Wrong Lessons from Trojan War
It is frequently stated that Helen and Paris brought on the Trojan War. But what actually started the war was Menelaus's possessiveness. I've gone to great lengths to do away with possessive tendencies in myself, out of a calculus that the world will be better without such things.
And, for me, it has been.
If people have greater personal freedom, the world will be a better place. To make possible personal freedom, it is necessary to do away with what stands in the way of personal freedom. Jealousy and possessiveness in relationships is one of the major obstacles to personal freedom; and for a better world to exist this must be done away with.
Who is more in the wrong: Someone who falls in love with a married woman, or someone who bothers the whole country to go to war because his wife has left? My wife has left. I am not bothering anyone about it. Instead I wish her well and help out with the kids when I can.
If I can do this, then so can the next man. The Trojan epic has influenced the world wrongly, glorifying jealousy and possessiveness and persecuting freedom and love. The world will be a better place if the wrongful lessons of the Trojan war be unlearned, and the matter be put into perspective: Namely that the cause of that war was not Helen and Paris falling in love, but Menelaus thinking that his possessiveness justified getting the whole country into war and destroying a whole city.
One claim we frequently see is that Helen and Paris were guilty of "hubris." Much greater hubris is shown by the person who thinks that his possessive interests justify having tens of thousands people killed. Indeed the same kind of hubris is shown by most people who attack what they think to be "vanity." We see for example in many schools children attacking serious students because they think that they are "know-it-alls" or "think they're better than everyone else." Who is more guilty of hubris: The serious student or the person who thinks that he speaks for "everyone else" - 7 billion people, most of them nothing like him? Real hubris is shown by those who think that their possessive interests justify violence and oppression. And it is a far greater hubris than any of which they accuse their enemies.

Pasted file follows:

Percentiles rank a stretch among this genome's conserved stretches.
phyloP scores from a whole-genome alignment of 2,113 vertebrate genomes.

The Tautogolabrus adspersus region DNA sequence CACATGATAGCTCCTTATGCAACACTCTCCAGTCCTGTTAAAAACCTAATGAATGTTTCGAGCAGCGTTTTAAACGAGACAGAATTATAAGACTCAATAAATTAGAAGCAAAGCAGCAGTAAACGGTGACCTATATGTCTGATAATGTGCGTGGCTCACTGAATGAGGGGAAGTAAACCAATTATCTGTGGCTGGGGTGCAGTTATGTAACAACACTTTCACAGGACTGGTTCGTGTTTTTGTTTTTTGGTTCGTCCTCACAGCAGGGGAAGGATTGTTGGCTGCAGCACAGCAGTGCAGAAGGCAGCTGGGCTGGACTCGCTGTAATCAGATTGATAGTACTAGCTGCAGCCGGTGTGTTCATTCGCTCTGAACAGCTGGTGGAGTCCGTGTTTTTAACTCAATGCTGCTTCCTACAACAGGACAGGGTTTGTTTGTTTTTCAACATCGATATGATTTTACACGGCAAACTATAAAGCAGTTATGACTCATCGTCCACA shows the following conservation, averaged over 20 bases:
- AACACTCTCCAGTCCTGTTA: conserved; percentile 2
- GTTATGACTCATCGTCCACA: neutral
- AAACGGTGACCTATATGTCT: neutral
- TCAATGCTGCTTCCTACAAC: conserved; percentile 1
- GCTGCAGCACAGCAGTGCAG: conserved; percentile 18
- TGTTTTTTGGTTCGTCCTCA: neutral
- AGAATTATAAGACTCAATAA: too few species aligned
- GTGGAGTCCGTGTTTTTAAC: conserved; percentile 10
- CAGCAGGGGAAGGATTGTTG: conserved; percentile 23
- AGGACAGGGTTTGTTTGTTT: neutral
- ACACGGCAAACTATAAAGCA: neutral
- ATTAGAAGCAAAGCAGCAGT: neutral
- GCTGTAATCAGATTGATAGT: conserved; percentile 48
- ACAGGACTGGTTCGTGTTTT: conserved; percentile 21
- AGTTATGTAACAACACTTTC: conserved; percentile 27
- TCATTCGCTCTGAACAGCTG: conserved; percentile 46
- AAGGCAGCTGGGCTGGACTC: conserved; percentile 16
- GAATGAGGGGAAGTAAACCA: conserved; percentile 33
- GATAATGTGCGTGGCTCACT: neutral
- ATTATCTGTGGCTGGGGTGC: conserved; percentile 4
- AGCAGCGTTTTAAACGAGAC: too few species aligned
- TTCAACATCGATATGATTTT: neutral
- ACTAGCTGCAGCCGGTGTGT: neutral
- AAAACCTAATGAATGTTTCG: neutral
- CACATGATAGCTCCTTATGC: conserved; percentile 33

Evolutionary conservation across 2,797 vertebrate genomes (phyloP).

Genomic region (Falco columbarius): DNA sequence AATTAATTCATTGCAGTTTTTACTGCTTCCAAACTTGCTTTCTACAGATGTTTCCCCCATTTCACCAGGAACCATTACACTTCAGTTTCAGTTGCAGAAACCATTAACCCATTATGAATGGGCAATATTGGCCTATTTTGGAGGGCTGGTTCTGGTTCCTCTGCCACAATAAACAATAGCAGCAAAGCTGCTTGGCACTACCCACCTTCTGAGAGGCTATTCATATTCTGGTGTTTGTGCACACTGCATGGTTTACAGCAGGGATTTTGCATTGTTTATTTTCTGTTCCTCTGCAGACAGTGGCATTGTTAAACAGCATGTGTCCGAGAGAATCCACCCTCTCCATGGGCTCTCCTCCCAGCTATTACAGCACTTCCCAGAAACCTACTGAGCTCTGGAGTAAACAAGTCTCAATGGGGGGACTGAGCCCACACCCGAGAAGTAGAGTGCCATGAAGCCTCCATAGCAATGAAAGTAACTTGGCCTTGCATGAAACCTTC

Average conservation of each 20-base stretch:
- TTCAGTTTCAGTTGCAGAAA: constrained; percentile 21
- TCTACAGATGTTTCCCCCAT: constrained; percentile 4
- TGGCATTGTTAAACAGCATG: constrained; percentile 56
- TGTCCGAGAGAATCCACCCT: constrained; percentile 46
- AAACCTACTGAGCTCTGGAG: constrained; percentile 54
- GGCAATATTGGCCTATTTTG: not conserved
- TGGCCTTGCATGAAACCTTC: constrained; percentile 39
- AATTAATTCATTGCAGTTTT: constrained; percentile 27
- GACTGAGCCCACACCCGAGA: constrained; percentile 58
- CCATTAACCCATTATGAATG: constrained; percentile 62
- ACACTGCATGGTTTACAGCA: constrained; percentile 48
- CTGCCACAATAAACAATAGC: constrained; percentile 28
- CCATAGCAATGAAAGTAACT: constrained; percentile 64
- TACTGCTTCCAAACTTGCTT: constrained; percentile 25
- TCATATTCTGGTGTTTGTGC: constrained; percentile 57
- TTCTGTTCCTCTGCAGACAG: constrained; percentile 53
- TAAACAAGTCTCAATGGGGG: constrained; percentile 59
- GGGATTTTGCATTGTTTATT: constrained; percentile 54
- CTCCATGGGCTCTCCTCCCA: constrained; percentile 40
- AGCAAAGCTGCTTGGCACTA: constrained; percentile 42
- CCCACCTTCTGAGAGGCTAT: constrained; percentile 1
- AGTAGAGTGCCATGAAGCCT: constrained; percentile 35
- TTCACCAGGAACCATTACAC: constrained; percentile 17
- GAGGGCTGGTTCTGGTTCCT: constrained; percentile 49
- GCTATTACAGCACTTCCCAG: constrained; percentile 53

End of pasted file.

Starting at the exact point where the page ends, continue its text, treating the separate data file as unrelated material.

In the real world, the worst hubris is shown by those who think that they are enforcing "social norms." It is one thing to enforce real, written laws; but when one claims to enforce rules that are unwritten, one becomes a de facto totalitarian. The person who thinks that he speaks for tradition, or the person who thinks that he speaks for society, is doing not much more than conceptualizing and enforcing unconstitutional oppression. If a rule is not honest enough to be written, then it is not honest enough to be followed. And enforcing such things, once again, constitutes far greater hubris than does transgressing them.
Indeed not only should it be people's right to transgress this kind of usurpatory oppression, but it should be their duty before liberty to do so. The more people are free from false and unwritten regulations, the more there is of liberty and transparency. And this creates a far more valid climate: A climate in which people have meaningful choice over their lives and in which they can do more good with this real liberty.
The question to ask in matters of social progress is, What leads to greater freedom and greater benefit? One thing that does wonders for both of the above is doing away with possessiveness. Adults should enjoy whatever relationships they can work out among one another. And I say this regardless of any personal interest in the matter, but out of consideration as to how much better the world can be.